Pipian Rojo

Pipian Rojo is a red chile based sauce from Mexican cuisine with nuts and seeds added for body and flavor. I made some as part of recipe testing for a cooking competition taking place September 5.

I need to kick up the heat and toast the almonds, sesames, and pepitas a bit more next time.

Here’s how it looked:










Vegetables: Class Four

For 98% of my life, I have hated greens. Bitter, overcooked, wilted – greens had no appeal. Occasionally greens with large amounts of animal fat would be acceptable. It was only recently that I began to appreciate greens more. I discovered alternative sauces and dressings. I learned of the potent nutritive power of greens. Cooking greens well is critical, so I was looking forward to our class.

Below: Preparation of greens is critical, especially thorough washing. Notice the aphids on the leaf below.


Below: Chef Shahnaz instructs us on proper preparation and enjoyment of leafy greens.


Below: Preparing a pressed salad. This stage of the process involved tossing thinly-sliced carrots, parsnips and celery in sea salt. Then you place a weight over the vegetables to squeeze out some of the liquids.


Below: My team’s blanched greens between our braised cabbage (top) and our improvised sauce (bottom). The sauce was a blend of sesame oil, cilantro, and a number of other ingredients.


Below: More blanched greens.


Below: Two versions of cumin cabbage. The one on the left was cooked a bit more than the one on the right and was more tender. I think I preferred the slight crunch of the one on the right. Plus it had more of a cumin flavor, which is surprising because the spice isn’t as visible.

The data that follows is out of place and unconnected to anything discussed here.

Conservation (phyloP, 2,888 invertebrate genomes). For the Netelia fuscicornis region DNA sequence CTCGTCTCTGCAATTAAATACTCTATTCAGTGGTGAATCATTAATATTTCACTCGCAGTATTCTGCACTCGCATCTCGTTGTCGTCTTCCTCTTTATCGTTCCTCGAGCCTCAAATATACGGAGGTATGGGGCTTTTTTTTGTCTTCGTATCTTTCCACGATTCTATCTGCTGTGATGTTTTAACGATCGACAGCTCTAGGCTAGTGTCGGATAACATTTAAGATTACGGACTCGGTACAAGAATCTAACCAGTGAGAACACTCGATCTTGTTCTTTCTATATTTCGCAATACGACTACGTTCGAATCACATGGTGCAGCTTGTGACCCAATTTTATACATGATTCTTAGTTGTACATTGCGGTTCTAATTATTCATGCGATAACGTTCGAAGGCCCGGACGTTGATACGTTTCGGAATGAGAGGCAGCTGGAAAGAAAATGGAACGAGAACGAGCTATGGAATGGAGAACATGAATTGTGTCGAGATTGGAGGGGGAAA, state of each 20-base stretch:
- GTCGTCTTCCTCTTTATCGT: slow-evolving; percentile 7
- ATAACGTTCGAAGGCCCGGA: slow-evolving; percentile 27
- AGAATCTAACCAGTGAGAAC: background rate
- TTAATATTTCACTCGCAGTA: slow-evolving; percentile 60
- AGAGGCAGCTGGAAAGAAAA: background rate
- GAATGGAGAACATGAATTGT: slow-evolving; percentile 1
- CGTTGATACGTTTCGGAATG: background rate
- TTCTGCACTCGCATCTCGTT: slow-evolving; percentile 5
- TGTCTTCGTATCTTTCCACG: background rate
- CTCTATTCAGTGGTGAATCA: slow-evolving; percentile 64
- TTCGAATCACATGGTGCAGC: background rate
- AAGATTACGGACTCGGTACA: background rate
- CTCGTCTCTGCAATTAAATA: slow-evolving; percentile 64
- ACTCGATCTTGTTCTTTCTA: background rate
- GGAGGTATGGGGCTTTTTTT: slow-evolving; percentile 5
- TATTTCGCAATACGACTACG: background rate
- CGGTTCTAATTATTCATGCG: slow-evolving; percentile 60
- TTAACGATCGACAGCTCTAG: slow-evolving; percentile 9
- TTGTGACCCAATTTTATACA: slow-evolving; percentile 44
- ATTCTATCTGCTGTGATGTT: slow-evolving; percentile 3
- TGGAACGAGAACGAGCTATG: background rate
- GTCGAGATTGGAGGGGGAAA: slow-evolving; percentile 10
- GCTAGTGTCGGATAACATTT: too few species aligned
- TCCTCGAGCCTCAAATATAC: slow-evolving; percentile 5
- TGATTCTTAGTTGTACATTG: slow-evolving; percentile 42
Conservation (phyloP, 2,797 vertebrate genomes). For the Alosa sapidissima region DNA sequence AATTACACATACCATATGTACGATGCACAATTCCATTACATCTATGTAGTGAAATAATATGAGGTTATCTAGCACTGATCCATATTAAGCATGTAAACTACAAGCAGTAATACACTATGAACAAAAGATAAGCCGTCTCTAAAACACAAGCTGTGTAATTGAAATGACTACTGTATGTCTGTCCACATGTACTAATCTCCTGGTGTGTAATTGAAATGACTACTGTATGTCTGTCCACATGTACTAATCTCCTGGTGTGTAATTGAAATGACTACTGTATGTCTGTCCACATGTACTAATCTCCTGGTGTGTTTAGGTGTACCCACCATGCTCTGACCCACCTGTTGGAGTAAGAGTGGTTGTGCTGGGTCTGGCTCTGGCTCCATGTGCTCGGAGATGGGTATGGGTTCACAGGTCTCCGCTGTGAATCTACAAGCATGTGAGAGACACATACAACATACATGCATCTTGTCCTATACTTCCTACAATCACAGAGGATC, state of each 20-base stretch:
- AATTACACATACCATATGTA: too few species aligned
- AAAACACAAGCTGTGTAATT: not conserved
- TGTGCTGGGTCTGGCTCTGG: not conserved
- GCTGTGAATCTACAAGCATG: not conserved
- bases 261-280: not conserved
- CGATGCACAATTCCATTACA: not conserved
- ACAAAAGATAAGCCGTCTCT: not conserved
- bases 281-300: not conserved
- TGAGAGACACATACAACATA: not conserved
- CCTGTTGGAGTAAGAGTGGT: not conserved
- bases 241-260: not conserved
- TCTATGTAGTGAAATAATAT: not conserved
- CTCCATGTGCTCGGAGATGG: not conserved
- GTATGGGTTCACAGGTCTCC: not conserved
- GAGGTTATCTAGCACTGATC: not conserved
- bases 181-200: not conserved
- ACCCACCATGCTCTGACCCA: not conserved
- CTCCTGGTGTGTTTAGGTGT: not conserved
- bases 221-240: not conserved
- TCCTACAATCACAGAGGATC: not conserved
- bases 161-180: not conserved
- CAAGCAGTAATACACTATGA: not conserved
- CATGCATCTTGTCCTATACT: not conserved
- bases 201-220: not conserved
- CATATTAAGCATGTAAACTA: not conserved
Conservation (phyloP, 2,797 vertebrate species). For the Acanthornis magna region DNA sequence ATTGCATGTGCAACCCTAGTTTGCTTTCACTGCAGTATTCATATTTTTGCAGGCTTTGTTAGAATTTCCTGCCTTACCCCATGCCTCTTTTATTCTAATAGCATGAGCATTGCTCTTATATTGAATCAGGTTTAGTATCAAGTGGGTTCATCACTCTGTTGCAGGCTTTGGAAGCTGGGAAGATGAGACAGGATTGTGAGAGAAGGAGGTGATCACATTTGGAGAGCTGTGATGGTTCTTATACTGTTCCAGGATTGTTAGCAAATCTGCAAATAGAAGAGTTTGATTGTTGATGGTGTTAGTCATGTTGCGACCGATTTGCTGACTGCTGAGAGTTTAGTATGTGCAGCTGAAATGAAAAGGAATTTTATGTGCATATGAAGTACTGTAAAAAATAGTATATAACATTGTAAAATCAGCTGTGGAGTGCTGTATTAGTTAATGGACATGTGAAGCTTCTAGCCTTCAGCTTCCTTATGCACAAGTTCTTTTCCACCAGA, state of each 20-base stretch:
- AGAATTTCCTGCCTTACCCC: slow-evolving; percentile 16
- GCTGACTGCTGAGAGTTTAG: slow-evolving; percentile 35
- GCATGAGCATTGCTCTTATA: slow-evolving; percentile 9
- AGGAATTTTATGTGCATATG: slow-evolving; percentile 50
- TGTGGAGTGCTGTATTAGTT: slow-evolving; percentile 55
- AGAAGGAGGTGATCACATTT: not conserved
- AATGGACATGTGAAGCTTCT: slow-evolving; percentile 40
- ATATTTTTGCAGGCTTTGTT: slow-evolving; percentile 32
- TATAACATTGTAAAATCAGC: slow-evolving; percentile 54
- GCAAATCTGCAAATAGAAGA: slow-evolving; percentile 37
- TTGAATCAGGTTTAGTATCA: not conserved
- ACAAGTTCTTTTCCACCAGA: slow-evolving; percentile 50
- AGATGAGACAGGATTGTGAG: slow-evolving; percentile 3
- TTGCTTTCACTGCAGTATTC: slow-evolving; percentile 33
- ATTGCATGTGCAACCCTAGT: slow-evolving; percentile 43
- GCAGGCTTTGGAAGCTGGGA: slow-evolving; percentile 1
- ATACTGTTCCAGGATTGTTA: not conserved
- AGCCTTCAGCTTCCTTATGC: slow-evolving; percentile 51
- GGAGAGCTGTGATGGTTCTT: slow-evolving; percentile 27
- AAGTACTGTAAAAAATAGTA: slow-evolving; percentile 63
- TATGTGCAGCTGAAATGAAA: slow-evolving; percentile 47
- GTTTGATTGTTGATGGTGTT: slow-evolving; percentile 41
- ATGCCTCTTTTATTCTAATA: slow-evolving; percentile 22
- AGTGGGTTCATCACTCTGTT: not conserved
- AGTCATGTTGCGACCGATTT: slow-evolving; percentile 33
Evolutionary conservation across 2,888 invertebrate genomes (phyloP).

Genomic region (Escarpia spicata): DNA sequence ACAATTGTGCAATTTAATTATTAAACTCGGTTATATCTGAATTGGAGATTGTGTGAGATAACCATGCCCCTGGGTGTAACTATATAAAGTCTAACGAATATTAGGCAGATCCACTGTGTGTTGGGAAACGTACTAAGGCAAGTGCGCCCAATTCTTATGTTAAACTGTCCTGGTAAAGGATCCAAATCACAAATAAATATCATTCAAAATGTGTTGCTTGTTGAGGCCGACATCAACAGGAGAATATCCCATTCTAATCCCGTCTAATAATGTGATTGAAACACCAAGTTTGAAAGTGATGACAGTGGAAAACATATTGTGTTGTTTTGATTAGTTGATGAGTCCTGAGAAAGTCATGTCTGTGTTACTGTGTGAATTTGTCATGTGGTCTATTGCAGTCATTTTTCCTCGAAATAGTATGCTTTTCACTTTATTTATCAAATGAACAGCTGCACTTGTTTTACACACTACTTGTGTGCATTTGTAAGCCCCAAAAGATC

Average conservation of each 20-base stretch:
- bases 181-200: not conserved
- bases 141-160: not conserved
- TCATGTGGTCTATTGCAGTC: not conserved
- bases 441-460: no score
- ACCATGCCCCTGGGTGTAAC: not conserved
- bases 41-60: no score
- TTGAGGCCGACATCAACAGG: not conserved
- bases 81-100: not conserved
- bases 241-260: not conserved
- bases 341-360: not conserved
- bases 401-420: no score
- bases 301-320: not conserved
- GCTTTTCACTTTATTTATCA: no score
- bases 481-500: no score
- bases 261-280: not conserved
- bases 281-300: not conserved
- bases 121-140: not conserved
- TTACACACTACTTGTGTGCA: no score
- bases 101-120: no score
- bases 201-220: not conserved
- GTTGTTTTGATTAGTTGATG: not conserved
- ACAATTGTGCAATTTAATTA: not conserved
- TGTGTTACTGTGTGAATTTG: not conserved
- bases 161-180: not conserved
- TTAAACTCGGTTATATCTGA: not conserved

Getting Saucy in Week Two

Week two has started and we have begun to cook!

So far this week we’ve cooked some stocks and sauces. Stocks are essentially water simmered with vegetables and aromatic herbs and spices. For those so inclined, stocks may also include animal bones and other parts. The water is imparted with flavor and the resulting stock is used to make soups, sauces, or in other cooking applications.

Below: Chef Rosa shows us three completed stocks of varying colors, which come from the ways the stocks were prepared and/or the ingredients used.


Below: Chef Rosa demonstrates assembling a sachet of herbs for a stock. This image is from the demo portion of our day. Each day is divided into two parts, a demonstration (“demo”) half and a lab half. The lab half is where we cook and the demo half is mostly observing.


Below: I decided to try making a stock at home to complement a potato soup I made, so I simmered 2 quarts of water with leeks, onion, and garlic. Here’s the stock cooling in an ice bath.


Below: Chef Alex doing a quick demo before our lab on sauces. After the introduction to a lab session, the instructor turns us loose on our recipe(s) for that lab session, walking around and providing guidance as needed.


Below: Mmm…some minced onion sauteing nicely.


Below: Team dashi slicing mushrooms.


Below: The mushroom jus was one of my favorites from the sauces lab day (Tuesday) – rich with tender and earthy mushrooms. The foundation of this was the good mushroom stock made the day prior.


Below: A terrific salsa verde (parsley and walnut, in this case) and roasted red pepper coulis. Both had colorful and enticing presentations.


Below: Dishes pile up in the kitchen. We take turns doing the dishes, but everyone in the kitchen is responsible for various aspects of cleanup after a lab session.


Below: A tasting after the demonstration on sauces. Chef Rosa prepared several sauces including bechamel and hollandaise for tasting. Sauces were a bit of a bummer for me because they typically contain either butter (dairy) or wheat (gluten), both of which seem to give me trouble. Nevertheless, Chef Rosa showed us versions without dairy and I’m optimistic about learning more about gluten-free sauce options. 


Below: Just for fun, a lovely and delicious chocolate made by my classmate Kim Gallogly.